“Hailed for its sympathetic and accurate rendering of nineteenth-century English pastoral life, Adam Bede was George Eliot’s first full-length novel and a bestseller from the moment of publication. Eliot herself called it ‘a country story – full of the breath of cows and scent of hay.’” Yet, it can be hard medicine to take for a modern reader. The omniscient narrator always pulling at the edges of the story may well irritate the reader, or cause the reader to ask: who is it who’s rendering this faithful account? And what’s their game? Moralizing in a novel, no matter how reasonable and restrained, will stuck in the modern reader’s craw.
The control of the prose, particularly in descriptions of nature, is impressive. Eliot goes on to be an undoubted master of the novel form, and the restrained yet eloquent prose of the English novel’s heyday; in ‘Adam Bede’ Eliot’s skill is clear and a joy to read.
The story… “In the early days of the Napoleonic Wars, Adam Bede is hardworking carpenter with enormous physical strength and considerable force of will. But Adam has a single flaw, his blind love of Hetty Sorrel, a vain, shallow dairymaid who spurns Adam but is easily seduced by the local squire. The bitter and tragic consequences of her actions shake the very foundations of their serene rural community.”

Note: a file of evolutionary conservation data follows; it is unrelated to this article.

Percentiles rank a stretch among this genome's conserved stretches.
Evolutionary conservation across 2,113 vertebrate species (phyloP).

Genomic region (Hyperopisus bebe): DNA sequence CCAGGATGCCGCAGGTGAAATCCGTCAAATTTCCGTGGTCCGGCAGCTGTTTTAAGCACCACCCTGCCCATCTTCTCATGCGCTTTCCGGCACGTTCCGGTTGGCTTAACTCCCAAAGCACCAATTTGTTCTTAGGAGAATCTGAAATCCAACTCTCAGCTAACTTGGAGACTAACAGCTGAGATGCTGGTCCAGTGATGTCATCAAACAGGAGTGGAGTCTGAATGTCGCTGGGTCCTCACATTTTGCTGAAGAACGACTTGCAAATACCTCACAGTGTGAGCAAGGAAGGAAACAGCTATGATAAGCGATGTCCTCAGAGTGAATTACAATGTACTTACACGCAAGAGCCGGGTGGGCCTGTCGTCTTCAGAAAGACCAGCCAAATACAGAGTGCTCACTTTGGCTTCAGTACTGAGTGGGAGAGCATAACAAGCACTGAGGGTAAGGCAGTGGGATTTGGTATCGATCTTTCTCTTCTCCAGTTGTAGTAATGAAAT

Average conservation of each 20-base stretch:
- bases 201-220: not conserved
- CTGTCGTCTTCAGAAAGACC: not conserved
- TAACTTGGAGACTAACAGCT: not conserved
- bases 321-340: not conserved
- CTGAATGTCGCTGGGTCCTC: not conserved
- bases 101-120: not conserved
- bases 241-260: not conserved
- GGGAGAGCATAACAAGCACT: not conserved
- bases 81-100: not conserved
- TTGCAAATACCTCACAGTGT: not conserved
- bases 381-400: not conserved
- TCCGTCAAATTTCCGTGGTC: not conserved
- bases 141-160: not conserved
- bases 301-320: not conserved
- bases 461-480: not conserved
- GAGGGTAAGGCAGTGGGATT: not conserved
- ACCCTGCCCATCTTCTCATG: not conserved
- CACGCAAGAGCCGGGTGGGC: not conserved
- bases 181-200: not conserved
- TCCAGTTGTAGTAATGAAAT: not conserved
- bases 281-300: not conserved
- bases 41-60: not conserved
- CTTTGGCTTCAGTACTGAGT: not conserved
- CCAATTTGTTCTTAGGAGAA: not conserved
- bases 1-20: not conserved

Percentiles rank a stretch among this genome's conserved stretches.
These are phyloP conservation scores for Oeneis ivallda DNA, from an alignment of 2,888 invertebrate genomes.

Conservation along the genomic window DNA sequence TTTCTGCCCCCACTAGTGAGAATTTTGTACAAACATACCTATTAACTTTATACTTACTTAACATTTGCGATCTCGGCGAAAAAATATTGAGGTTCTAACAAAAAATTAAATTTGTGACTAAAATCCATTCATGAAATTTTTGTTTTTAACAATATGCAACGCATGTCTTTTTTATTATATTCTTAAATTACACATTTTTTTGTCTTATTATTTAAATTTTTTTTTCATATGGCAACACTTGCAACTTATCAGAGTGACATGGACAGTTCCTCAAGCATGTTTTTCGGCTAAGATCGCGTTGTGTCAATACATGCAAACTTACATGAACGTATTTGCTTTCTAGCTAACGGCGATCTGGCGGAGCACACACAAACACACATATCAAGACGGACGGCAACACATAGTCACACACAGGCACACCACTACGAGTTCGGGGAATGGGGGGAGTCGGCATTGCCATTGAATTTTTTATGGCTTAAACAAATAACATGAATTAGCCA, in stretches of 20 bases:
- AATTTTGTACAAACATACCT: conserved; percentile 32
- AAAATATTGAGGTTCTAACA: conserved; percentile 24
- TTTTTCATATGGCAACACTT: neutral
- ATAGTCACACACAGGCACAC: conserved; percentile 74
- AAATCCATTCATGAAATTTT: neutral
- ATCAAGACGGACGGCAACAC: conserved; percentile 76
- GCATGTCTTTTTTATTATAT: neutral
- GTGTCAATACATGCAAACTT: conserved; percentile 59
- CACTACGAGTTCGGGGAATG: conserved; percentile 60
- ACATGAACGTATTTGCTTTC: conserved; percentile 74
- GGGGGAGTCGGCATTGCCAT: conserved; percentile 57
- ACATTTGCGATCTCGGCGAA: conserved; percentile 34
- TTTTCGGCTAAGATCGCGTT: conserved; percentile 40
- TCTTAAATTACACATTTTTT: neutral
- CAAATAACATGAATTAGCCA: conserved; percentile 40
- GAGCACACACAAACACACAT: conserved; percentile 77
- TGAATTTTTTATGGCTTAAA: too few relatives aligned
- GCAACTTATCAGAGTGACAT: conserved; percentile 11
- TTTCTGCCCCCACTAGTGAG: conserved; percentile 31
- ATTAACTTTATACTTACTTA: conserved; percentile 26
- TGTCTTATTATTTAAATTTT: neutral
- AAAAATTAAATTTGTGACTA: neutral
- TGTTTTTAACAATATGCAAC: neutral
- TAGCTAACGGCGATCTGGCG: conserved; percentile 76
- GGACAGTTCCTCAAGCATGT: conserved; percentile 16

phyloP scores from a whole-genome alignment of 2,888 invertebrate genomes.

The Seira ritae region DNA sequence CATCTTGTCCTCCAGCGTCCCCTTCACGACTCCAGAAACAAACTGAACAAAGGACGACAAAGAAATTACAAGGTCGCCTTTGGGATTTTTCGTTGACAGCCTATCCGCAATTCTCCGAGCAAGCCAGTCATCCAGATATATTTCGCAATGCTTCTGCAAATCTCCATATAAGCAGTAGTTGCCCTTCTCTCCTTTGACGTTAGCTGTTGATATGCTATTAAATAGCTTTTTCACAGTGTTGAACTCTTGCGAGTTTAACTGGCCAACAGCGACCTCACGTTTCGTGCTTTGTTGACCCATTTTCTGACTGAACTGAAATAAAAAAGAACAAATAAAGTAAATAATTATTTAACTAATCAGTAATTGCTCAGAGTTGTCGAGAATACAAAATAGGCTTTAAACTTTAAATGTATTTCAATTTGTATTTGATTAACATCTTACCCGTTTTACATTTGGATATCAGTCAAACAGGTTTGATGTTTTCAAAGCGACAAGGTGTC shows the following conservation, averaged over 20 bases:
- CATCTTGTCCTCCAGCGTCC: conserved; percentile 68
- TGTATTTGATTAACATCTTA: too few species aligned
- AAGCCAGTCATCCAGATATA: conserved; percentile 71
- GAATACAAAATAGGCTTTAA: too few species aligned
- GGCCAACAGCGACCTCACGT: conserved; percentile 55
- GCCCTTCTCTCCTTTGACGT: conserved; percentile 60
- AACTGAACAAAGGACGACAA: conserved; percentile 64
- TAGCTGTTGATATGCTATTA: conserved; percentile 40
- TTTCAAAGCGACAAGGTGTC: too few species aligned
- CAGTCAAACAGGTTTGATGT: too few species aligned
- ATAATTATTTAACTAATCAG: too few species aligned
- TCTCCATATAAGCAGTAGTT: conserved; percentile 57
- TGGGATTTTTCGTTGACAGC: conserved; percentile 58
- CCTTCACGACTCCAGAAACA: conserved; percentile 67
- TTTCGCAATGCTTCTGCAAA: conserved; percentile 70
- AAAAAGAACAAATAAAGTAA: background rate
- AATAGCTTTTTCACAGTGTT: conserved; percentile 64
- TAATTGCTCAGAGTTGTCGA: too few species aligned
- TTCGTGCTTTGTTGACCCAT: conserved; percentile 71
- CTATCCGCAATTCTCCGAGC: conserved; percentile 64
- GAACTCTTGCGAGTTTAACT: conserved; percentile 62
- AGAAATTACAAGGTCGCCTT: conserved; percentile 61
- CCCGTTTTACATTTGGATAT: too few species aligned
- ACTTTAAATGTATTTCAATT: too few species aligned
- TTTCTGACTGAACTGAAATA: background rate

So, if Adam Bede “represents a timeless story of seduction and betrayal,” and it is also “a deeper, impassioned meditation on the irrevocable consequences of human actions and on moral growth and redemption through suffering,” can the modern reader walk away from it a changed person? A better person?
Not Eliot’s best (that would be ‘Middlemarch’), but an interesting juncture in the history of the novel, as well as a master-class in mid-nineteenth century realist prose.
…and, on realism…
Realism and research in Adam Bede (The novel 1832 – 1880) by Rohan Maitzen
In Adam Bede, George Eliot sets out her commitment to realism as a literary genre – a commitment she would continue to develop over the course of her career. Dr Rohan Maitzen explains how detailed research and Eliot’s own experience fed into the realist project, enabling her to express her beliefs about religion, sympathy and understanding.
Adam Bede (1859) was George Eliot’s first full-length novel but not her first fiction: that distinction goes to Scenes of Clerical Life, a collection of three novellas published in 1856. By that time Eliot had established herself as an editor, essayist, and reviewer, but though, as she later reflected, ‘it had always been a vague dream of mine that some time or other I might write a novel,’ she feared she was ‘deficient in dramatic power’. Adam Bede’s gripping story of seduction and infanticide proved Eliot had no need to worry – and while Scenes of Clerical Life had been well-received, it was Adam Bede that became a bestseller.
George Eliot’s realism